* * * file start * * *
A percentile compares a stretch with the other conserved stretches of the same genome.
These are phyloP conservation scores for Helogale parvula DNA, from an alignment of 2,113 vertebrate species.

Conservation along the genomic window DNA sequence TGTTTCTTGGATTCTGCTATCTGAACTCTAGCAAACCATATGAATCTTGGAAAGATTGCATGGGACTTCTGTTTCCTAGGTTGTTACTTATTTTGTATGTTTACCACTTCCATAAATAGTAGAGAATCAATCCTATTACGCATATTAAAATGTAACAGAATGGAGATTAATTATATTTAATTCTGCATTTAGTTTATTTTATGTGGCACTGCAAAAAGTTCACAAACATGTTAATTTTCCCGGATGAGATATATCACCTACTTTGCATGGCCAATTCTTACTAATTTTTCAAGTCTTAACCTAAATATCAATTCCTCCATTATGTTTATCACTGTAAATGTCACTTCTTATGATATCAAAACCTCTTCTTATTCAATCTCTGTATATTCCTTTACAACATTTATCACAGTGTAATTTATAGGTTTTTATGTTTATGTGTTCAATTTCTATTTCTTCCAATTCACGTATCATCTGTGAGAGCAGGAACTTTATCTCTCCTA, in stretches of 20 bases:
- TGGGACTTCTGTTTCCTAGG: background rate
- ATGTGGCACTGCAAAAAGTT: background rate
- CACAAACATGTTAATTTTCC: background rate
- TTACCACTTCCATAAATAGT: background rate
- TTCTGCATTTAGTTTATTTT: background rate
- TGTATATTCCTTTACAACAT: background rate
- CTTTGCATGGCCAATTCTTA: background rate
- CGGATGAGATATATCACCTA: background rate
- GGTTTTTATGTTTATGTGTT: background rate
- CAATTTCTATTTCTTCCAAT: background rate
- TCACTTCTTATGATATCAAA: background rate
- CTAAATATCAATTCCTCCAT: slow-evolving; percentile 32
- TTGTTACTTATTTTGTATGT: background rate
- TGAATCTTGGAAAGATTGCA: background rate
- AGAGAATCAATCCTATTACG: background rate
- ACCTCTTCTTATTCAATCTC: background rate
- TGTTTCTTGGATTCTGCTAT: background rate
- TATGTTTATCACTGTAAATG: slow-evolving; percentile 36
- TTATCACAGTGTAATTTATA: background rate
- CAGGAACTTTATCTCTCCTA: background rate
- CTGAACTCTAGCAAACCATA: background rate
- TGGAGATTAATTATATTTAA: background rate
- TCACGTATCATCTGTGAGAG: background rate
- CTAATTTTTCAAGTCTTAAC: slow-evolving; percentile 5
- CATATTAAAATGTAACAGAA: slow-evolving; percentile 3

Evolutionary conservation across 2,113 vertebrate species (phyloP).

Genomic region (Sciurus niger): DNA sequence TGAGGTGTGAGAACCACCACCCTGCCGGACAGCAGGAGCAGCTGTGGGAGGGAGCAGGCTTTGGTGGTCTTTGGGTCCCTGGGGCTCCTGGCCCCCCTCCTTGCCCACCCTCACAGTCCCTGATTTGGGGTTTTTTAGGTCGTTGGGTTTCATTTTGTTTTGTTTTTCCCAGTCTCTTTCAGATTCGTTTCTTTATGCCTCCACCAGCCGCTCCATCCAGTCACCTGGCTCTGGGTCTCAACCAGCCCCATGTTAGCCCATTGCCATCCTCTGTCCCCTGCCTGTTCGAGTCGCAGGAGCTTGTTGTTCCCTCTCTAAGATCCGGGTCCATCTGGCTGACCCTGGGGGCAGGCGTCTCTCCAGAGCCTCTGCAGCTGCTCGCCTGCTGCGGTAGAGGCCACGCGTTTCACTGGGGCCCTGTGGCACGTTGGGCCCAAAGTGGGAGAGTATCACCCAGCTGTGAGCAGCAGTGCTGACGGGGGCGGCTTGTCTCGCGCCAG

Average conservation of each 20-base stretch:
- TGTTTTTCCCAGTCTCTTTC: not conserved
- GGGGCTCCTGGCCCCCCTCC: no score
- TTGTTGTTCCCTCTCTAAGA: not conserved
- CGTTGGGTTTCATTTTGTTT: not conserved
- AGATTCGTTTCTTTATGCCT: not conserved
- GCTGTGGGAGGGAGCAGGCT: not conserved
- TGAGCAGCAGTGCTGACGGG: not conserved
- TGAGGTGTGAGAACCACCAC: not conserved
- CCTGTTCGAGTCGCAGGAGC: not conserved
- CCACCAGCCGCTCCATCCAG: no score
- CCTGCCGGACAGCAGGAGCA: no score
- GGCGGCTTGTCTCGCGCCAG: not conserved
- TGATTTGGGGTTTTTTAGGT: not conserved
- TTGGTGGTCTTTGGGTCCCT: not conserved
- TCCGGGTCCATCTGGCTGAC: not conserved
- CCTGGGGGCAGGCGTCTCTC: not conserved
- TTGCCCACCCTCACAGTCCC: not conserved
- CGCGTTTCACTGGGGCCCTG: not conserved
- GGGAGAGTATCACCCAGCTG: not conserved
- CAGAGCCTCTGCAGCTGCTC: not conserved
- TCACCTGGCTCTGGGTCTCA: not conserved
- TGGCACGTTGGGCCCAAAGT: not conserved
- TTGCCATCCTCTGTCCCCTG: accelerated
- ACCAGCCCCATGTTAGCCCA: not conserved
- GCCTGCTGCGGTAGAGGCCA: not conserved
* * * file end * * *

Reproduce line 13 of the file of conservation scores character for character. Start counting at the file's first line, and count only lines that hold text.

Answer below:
- CAATTTCTATTTCTTCCAAT: background rate